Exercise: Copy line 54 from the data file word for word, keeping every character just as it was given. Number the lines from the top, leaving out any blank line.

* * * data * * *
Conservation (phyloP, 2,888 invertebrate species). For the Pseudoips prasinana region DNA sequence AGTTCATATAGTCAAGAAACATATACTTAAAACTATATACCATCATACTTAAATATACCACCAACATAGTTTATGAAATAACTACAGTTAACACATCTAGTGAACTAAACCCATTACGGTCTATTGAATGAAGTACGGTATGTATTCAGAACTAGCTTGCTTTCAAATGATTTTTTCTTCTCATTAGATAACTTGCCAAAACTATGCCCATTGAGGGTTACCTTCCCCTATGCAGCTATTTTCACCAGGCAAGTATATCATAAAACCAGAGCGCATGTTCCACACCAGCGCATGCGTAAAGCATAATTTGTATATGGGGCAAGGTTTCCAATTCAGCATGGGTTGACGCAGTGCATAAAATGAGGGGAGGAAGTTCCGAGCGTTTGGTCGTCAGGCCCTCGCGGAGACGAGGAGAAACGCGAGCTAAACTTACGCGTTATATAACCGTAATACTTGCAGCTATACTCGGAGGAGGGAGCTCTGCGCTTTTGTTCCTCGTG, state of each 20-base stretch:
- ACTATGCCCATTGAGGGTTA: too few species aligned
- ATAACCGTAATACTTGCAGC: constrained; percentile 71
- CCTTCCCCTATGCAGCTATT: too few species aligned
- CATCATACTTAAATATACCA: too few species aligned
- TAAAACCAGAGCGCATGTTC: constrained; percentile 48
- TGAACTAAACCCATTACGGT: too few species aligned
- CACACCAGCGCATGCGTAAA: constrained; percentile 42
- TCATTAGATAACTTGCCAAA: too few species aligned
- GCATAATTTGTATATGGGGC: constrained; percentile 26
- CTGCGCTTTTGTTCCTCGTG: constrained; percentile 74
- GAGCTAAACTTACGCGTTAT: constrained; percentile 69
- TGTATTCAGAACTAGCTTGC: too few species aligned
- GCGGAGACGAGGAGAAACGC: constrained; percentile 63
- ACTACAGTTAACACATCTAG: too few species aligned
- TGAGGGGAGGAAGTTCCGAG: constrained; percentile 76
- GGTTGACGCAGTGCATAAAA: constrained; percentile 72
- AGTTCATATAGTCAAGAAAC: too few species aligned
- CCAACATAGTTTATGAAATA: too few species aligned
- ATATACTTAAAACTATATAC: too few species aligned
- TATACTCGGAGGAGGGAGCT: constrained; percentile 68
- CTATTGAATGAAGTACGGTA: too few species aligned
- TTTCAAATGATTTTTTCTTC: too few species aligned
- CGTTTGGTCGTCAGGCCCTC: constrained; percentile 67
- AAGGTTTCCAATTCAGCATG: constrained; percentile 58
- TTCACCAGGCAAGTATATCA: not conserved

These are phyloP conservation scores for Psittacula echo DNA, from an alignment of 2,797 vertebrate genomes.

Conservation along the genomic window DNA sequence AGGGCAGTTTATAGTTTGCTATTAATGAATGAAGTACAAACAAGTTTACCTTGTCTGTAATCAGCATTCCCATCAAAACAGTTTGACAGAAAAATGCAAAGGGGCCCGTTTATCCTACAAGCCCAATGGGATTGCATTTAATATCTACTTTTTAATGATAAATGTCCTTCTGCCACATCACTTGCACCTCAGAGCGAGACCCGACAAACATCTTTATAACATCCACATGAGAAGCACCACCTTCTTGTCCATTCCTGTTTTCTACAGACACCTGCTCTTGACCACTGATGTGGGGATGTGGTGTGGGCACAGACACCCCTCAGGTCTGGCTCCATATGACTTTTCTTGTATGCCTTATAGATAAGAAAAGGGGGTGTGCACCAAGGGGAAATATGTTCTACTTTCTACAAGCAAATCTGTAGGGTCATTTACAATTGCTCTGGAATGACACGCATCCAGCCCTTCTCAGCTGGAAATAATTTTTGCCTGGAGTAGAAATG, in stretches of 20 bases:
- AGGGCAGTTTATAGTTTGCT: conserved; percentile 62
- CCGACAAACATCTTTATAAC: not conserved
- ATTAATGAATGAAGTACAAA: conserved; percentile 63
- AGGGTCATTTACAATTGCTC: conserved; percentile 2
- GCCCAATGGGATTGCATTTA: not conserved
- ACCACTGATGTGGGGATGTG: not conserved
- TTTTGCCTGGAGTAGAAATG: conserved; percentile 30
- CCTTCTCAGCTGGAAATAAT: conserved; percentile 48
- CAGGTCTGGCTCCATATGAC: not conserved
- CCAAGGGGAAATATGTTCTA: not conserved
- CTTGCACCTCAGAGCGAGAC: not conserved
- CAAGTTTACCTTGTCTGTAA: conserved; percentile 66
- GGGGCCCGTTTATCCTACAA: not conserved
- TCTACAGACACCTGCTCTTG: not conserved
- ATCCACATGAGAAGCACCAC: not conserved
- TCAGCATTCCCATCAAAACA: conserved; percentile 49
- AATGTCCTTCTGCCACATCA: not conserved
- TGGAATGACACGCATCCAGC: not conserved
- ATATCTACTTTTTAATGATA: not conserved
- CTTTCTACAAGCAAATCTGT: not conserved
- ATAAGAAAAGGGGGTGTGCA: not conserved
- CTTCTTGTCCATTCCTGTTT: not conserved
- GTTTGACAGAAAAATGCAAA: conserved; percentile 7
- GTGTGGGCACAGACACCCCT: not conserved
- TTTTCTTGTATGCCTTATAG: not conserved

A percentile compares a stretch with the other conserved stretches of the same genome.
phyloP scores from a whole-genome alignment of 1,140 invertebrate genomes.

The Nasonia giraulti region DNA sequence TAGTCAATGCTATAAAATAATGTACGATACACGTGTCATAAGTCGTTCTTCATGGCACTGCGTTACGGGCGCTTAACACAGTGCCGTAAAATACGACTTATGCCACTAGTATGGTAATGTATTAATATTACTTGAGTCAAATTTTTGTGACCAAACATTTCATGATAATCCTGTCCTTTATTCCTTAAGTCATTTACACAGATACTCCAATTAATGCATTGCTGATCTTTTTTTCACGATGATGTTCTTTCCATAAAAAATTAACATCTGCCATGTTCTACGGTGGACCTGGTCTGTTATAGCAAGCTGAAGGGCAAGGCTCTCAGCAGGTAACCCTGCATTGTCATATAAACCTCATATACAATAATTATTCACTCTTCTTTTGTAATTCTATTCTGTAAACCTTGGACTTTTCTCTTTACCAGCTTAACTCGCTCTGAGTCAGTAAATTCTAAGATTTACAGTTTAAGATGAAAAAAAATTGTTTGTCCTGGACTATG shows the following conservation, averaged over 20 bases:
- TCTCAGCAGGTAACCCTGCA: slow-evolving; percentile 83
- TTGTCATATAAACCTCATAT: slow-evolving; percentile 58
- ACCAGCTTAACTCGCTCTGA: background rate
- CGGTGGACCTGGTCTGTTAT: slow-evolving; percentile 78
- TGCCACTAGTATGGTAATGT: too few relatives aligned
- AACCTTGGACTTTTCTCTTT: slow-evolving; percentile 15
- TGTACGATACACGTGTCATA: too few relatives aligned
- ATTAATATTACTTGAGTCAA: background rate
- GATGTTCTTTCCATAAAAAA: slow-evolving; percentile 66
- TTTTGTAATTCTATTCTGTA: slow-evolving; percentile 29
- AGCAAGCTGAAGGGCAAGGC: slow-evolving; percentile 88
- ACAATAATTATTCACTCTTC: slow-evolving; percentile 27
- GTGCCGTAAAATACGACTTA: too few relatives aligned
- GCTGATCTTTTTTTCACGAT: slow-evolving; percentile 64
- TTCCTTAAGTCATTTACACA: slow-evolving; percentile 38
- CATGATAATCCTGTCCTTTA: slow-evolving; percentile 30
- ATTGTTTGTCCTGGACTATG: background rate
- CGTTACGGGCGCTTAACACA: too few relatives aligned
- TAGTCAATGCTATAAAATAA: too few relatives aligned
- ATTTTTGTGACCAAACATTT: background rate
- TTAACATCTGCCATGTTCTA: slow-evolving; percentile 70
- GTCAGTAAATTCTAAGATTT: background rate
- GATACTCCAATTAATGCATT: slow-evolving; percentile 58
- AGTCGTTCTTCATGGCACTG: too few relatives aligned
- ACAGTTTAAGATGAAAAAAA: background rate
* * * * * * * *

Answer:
A percentile compares a stretch with the other conserved stretches of the same genome.